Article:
As Friday the 13th approaches, most Americans are avoiding black cats, mirrors, walking under ladders, opening umbrellas inside, stepping on cracks, and other superstitious events. While making our own preparations, our Norman office was curious about superstitions in Pakistan and set out on a spooky quest for answers. We found that while some of them were very similar to ours, there are also a few new to us.
First, we talked to our Digital Graphic Designer, Irshad A, about one of his favorite superstitions—leaving any book open and then walking away. The theory is that the devil will read it while you are away.
“Whenever I’m enjoying a novel and I leave my reading table to take a break, I’m reminded of my grandma telling me: ‘Close the book, son, or you will find Satan reading when you come back!’ It still kind of freaks me out. Although I’m not a superstitious person, I double check that I closed the book before I get up!”
There are quite a few superstitions regarding dreams. For example, if you dream about buffaloes or horses, it is supposed to represent bad luck heading your way, particularly that someone you know is going to die. It is also said that if you have a dream about snakes, an enemy is after you. On the positive side, if you see a deceased relative in your dream, it is a good sign! According to some of our team members, it can either mean that you will live longer or that someone you know will get married.
Do you like birds? There are superstitions for you, too! If you are having a bad day, releasing a bird into the air is supposed to have a calming effect. You can purchase these birds from vendors on the street and then set them free whenever you wish. This represents bad feelings and spirits leaving your body. Another related superstition is geared towards travelers. Throwing meat outside of your car while you are on the outskirts of town is supposed to bring good luck. The surrounding birds will supposedly flock to eat the meat and this will grant you safe travel for your journey.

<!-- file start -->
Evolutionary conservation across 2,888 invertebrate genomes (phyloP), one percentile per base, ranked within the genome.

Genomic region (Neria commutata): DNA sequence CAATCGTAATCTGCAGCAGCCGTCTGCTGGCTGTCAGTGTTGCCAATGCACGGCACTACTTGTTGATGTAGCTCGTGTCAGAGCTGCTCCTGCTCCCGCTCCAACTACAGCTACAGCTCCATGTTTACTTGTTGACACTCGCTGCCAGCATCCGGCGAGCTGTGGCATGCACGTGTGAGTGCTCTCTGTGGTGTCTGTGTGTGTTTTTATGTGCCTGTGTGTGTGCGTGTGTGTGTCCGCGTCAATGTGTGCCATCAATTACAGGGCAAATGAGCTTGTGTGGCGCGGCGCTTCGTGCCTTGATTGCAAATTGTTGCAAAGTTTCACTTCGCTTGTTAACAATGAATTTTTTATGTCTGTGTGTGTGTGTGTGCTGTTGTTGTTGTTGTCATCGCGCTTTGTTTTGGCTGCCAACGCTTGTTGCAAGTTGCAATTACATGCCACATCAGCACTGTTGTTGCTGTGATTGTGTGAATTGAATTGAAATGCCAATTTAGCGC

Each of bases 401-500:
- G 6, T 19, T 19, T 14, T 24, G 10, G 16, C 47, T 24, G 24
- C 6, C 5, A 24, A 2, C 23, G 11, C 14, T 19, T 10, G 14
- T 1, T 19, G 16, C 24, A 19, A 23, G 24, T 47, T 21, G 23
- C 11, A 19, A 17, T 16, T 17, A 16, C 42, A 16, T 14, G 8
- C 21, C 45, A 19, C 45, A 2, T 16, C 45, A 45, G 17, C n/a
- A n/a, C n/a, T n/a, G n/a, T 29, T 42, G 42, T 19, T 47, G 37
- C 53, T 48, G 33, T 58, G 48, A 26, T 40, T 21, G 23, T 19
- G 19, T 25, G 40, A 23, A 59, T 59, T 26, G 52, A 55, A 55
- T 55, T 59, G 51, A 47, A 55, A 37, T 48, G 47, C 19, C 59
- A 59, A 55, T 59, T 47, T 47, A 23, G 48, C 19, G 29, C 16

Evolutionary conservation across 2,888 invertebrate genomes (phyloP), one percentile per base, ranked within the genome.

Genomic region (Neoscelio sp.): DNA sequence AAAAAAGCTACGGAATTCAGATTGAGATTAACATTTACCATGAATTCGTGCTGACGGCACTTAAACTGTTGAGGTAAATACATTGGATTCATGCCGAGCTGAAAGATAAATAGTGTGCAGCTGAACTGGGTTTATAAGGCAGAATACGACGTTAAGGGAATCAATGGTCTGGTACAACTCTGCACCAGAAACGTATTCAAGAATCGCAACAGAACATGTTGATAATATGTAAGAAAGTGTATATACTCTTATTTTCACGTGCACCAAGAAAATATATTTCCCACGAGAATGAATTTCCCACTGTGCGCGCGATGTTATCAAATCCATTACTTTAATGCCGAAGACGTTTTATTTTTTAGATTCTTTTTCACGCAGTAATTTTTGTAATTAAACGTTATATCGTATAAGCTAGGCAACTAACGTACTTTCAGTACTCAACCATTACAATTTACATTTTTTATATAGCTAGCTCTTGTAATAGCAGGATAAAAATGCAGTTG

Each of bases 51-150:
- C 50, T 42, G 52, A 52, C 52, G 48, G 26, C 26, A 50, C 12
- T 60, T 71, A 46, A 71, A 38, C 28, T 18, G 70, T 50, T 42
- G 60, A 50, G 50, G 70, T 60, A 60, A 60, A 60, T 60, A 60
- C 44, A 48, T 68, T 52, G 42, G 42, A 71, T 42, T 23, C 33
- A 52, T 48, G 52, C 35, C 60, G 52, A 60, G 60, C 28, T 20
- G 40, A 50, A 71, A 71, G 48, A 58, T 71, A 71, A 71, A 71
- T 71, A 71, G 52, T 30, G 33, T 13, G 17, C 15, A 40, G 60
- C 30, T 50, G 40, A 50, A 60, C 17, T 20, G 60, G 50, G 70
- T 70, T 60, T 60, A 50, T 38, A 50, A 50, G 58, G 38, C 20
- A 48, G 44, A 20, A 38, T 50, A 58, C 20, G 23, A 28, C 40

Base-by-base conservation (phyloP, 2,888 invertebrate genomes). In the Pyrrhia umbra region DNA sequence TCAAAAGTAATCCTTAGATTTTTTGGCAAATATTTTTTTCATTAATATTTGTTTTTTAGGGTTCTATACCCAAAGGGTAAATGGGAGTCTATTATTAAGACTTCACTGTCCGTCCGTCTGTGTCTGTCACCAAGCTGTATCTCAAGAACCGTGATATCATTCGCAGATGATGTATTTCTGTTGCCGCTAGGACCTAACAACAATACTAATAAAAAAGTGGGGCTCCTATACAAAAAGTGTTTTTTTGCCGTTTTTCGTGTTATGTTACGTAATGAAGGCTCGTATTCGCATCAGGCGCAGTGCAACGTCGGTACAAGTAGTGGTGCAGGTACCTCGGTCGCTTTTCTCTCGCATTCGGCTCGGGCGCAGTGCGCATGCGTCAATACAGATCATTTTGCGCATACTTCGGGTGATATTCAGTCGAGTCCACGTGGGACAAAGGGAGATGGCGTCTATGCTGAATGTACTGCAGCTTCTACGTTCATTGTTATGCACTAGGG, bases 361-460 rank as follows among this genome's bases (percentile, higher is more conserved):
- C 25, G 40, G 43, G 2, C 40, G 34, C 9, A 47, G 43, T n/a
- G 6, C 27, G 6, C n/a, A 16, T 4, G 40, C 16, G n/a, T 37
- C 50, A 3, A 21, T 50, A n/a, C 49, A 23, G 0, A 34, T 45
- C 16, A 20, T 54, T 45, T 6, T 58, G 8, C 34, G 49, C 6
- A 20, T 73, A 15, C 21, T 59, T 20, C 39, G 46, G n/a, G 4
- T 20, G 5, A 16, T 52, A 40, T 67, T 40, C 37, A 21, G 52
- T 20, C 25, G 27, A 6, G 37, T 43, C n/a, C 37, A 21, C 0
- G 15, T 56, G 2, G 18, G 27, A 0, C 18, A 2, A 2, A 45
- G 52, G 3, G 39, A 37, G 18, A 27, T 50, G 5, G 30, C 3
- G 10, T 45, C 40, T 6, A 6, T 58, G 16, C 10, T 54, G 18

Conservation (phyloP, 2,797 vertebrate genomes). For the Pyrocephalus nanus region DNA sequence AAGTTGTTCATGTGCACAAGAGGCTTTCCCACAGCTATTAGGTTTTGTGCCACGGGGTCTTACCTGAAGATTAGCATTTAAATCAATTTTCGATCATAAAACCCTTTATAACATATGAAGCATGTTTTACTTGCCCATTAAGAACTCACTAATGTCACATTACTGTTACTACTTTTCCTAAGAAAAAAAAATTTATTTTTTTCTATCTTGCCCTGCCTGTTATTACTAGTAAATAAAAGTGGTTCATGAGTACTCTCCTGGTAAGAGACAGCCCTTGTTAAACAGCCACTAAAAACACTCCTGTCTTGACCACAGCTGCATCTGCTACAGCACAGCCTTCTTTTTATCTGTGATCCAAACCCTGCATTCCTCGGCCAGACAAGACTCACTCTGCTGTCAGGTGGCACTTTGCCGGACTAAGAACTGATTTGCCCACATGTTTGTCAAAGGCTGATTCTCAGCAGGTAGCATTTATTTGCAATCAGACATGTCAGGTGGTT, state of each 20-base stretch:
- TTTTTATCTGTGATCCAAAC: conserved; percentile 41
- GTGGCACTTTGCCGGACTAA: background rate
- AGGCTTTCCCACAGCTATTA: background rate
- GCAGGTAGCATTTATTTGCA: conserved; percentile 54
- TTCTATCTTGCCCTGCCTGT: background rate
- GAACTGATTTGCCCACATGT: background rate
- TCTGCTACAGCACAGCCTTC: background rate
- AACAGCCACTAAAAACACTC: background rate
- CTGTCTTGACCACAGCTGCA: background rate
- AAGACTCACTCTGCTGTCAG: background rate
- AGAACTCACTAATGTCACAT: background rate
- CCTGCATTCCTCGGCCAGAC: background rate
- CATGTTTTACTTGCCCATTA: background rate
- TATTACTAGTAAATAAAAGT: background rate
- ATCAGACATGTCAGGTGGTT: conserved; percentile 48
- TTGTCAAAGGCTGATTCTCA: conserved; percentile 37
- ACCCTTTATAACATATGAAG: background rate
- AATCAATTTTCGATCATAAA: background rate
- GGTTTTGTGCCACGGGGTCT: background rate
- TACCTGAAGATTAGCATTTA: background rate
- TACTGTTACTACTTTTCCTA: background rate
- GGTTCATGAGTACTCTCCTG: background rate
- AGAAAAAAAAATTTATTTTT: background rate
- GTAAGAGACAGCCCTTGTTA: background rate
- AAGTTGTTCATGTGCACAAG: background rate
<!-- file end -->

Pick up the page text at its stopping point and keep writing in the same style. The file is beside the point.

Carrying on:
Jibran Z, HR Manager, remembers a popular Pakistani bird superstition from his grandmother. If you see a black crow standing on the wall of your home, you will receive guests.
“She used to point to a crow sitting on our wall and say, ‘see the crow sitting there? We will be having guests shortly, so you better wear nice clothes and behave well.’ She would cook a bigger meal on days when she saw the crow. Most of the time, this proved to be true!”
Hoping for extra money? Just wait until your palm itches! There is a saying, “Itch in the right palm? I’m about to get rich!” Nabeel I, our Director of Development, explained this more to me: “If you get itch in your right palm, soon you will get money. If you have itch on the left palm, then you might lose money soon.”
There is also the infamous superstition involving black cats, similar to the well-known American superstition. If you are walking and a black cat crosses your path, it signals bad luck and bad things will happen to you. Many people will turn around if they see a black cat crossing their projected path.
Other superstitions in Pakistan include the belief that breaking a glass will bring good luck, doing housework in the evening will ward off evil spirits, and that its bad luck to start a business on a Tuesday. (Although, Allshore was created on a Tuesday!)
I’ve found that while superstitions may vary greatly between cultures, there are still some major similarities, too. By learning what other cultures believe in, we are able to gain a great sense of who people are. Plus, we learn about different things we should be on the lookout for!
Best of luck on your Friday the 13th!